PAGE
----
Before the World Cup started, I thought it would be a good idea to present a selection of Brazilian recipes, in honor of the WC’s host country. But then I forgot about it. With the WC entering its hot phase, below is the list of Brazilian recipes on Fiery Foods & BBQ that I’ve assembled over the years. Just click on a title to see the recipe.
Why wouldn’t you try making your own salsa or hot sauce? Our cousin, the Fiery Foods and Barbecue SuperSite, has all kinds of useful information on smoke, spice, and heat. Here are three articles from it to get you started cranking out your own custom fire.
Weighing in at 6.5 pounds, this 560-page, oversized book has more than 275 recipes and truly captures the cuisine of the region. But more than that, Sterling does a great job as a culinary travel guide, offering the inside scoop on the people, places, and ingredients of one of the world’s great regional cuisines.
British Radiologist Ian Rothwell, 55, became the first person to finish the world’s hottest curry at a UK restaurant while suffering hallucinations brought on by the dish. Truth to tell, drinking a glass of riot spray would have been cooler. And cooler. That’s what happens when you eat something with a reported six million Scoville units of heat in it. The curry is chock full of 20 Naga Infinity Chiles and has to be prepared by chefs wearing goggles and a face mask.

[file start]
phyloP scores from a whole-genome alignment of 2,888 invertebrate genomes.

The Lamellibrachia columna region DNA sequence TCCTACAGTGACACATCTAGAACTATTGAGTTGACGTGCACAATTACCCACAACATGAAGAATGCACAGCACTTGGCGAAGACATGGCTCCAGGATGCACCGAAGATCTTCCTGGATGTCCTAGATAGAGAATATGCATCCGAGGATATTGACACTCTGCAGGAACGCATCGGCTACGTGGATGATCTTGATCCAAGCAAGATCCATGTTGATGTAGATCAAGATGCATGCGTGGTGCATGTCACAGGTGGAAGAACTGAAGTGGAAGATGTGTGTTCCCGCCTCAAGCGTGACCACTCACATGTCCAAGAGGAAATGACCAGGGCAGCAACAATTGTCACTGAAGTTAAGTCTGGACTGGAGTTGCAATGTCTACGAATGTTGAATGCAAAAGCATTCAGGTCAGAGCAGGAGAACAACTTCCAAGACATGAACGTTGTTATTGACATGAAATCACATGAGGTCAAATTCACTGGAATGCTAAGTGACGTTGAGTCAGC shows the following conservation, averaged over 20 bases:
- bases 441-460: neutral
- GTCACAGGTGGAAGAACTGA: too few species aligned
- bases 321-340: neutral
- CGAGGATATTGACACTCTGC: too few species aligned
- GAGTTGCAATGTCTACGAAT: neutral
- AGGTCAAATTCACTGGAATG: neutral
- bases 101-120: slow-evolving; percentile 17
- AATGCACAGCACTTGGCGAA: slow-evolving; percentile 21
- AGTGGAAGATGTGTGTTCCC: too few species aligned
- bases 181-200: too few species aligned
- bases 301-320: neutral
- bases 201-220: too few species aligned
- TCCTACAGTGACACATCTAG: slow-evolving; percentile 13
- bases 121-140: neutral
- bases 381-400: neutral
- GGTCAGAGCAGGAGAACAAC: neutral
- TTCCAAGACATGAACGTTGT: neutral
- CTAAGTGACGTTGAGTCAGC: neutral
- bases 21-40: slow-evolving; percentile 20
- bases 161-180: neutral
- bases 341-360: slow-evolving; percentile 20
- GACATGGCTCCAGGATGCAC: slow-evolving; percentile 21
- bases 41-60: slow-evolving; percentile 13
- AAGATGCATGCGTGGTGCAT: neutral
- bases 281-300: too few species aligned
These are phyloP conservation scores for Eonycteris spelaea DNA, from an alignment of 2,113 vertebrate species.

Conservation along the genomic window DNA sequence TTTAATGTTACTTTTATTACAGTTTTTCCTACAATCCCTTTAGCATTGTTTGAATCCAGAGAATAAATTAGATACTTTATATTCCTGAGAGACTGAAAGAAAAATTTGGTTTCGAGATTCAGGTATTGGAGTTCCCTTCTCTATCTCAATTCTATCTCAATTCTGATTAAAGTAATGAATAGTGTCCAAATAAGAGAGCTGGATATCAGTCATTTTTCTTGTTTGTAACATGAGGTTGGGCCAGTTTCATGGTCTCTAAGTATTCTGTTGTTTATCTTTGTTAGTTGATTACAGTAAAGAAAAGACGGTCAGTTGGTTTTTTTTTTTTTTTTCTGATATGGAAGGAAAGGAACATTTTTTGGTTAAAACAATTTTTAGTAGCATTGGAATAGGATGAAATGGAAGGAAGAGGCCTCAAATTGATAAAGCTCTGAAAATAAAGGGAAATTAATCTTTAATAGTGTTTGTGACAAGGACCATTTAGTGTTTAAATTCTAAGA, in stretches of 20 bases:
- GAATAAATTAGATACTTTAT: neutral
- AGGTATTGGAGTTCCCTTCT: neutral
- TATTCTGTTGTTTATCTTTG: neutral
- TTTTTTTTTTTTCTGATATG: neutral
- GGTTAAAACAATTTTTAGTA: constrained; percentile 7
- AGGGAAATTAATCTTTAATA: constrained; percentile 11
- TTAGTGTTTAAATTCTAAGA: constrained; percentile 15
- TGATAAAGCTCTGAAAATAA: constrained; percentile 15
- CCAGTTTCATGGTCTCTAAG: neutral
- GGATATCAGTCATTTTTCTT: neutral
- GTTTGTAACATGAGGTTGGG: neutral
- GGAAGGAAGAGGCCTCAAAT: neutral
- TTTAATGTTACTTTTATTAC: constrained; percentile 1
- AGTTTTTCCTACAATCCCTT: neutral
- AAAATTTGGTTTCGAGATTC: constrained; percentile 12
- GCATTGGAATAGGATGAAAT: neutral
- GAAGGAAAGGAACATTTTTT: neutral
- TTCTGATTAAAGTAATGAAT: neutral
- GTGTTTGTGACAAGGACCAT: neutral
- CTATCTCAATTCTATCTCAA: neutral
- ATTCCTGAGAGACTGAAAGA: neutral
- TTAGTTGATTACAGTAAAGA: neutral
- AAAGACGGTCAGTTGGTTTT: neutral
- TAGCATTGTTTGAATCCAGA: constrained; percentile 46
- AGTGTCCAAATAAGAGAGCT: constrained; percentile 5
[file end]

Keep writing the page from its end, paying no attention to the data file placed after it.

A table condiment to similar to ketchup—but much more pungent—sriracha sauce is becoming increasingly popular, and expanding from its traditional Thai roots into other cuisines.
This year I used about a pound of Las Cruces Cayenne pods to cook up a sweet and spicy Thai sauce. This sauce is thicker than “Louisiana Styel” hot sauce, and is less vinegary. Have fun!
Over the next three weeks, we’ll also share ideas for spicy pumpkin seeds, adding recipes for smoked pumpkin, and playing around with Sizzlin’ Sauces’ Howlin’ Hollar Hot Sauce with Pumpkin, too. Be sure to check back in with us every couple of days for ways to heat up Halloween.